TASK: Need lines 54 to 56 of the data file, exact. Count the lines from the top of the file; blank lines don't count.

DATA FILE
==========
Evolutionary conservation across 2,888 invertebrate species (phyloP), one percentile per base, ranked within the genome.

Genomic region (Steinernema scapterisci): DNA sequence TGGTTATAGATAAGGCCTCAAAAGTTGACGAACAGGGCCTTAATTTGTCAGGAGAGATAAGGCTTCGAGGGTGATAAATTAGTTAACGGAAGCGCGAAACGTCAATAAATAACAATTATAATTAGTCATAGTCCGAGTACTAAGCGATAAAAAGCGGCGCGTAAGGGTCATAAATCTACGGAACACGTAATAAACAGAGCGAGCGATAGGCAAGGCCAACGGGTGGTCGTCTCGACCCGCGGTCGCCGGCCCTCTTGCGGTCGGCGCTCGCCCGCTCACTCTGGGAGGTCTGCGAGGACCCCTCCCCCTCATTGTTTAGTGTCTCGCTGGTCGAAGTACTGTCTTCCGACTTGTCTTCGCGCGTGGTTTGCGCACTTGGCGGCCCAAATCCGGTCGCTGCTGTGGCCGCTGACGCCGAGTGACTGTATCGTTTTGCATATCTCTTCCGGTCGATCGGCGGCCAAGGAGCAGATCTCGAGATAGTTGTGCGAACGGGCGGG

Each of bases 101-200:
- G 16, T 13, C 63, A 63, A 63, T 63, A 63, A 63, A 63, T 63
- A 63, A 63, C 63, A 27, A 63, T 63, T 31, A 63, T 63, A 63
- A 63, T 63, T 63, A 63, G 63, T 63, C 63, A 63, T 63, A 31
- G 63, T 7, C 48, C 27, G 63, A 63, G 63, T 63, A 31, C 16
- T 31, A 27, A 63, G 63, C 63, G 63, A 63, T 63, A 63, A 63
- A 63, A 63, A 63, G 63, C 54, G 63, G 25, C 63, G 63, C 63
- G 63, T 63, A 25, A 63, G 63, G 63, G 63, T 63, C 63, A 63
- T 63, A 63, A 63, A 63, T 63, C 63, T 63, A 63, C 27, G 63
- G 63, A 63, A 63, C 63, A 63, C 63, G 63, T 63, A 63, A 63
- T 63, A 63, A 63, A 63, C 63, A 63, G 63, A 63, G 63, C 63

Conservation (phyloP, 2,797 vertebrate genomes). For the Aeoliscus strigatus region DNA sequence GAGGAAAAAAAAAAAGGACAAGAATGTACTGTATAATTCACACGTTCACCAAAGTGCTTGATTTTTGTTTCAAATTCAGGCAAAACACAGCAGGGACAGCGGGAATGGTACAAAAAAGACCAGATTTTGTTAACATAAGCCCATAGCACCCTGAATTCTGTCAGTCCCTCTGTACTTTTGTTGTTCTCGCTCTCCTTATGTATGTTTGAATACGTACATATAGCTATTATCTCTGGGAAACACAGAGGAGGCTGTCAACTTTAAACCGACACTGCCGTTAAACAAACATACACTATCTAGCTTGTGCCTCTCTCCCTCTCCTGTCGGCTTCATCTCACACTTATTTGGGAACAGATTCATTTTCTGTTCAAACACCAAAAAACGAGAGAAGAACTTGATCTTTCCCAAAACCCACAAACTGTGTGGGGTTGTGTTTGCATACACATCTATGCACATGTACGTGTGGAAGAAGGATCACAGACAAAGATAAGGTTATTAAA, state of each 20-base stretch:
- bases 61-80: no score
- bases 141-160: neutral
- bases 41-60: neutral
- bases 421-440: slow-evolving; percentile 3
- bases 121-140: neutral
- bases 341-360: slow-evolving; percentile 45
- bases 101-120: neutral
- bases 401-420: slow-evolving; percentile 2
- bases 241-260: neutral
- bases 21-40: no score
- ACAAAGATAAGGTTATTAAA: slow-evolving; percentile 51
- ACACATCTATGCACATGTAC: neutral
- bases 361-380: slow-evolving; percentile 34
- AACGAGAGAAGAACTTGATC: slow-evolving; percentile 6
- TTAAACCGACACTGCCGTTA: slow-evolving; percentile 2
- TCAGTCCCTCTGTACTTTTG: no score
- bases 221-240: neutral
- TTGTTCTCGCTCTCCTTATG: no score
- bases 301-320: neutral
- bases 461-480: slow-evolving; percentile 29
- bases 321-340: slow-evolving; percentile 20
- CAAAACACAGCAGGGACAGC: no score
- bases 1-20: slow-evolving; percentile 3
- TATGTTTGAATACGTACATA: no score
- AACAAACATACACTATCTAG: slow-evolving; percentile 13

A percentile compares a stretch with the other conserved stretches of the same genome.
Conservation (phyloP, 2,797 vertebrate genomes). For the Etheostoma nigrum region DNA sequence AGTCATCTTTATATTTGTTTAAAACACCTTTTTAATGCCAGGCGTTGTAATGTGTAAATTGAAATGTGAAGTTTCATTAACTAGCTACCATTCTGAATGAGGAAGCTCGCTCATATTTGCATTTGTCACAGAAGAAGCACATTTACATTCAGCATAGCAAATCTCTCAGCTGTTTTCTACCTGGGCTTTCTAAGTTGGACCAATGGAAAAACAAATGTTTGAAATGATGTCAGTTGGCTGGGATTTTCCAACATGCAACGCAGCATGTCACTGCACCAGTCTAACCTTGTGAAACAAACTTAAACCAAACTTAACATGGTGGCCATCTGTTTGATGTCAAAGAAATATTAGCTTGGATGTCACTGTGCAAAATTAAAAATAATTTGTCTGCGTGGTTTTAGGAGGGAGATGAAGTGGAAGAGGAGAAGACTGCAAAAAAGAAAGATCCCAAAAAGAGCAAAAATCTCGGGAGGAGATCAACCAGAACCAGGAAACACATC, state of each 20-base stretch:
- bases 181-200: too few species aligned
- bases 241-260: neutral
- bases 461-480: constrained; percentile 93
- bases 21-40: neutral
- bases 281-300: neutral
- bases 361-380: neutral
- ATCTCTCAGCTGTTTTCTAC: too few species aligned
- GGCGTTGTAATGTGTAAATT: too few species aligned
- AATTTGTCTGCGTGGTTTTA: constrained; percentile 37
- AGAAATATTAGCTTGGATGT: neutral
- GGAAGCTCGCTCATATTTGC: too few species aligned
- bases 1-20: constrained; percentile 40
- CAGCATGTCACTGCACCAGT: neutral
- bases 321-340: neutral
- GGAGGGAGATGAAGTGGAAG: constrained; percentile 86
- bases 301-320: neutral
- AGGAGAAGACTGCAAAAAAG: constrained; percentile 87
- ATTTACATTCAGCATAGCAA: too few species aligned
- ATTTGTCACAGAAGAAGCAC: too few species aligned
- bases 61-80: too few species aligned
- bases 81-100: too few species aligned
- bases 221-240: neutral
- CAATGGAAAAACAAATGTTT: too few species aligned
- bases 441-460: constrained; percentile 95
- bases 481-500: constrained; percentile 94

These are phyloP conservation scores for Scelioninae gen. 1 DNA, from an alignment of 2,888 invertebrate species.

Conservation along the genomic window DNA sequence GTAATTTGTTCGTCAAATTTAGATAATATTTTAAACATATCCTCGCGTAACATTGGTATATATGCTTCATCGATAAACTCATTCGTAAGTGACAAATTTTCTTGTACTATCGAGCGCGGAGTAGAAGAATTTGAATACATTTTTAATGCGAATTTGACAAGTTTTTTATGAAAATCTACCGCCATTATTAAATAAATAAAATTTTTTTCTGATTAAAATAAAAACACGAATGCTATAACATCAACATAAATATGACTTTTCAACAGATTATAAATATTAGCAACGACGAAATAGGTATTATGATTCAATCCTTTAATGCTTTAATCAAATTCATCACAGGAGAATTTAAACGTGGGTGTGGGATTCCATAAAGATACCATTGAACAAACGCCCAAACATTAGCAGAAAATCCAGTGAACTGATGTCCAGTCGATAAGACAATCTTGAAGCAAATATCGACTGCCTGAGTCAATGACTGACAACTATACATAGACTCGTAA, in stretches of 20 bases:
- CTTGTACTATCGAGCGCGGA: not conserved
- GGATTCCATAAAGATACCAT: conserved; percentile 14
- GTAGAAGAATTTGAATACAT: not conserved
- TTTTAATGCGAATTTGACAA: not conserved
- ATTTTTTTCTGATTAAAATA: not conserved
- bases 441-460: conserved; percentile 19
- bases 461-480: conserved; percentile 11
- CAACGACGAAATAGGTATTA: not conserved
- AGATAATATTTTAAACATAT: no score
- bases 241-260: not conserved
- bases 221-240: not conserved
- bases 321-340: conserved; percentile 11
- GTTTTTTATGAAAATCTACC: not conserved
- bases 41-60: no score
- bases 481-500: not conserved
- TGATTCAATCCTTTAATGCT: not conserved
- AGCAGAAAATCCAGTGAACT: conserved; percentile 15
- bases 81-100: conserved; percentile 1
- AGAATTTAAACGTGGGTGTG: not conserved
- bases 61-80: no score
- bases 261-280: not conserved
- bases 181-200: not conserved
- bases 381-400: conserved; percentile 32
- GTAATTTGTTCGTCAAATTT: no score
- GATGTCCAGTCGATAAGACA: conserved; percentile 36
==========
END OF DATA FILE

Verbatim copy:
- CAGCATGTCACTGCACCAGT: neutral
- bases 321-340: neutral
- GGAGGGAGATGAAGTGGAAG: constrained; percentile 86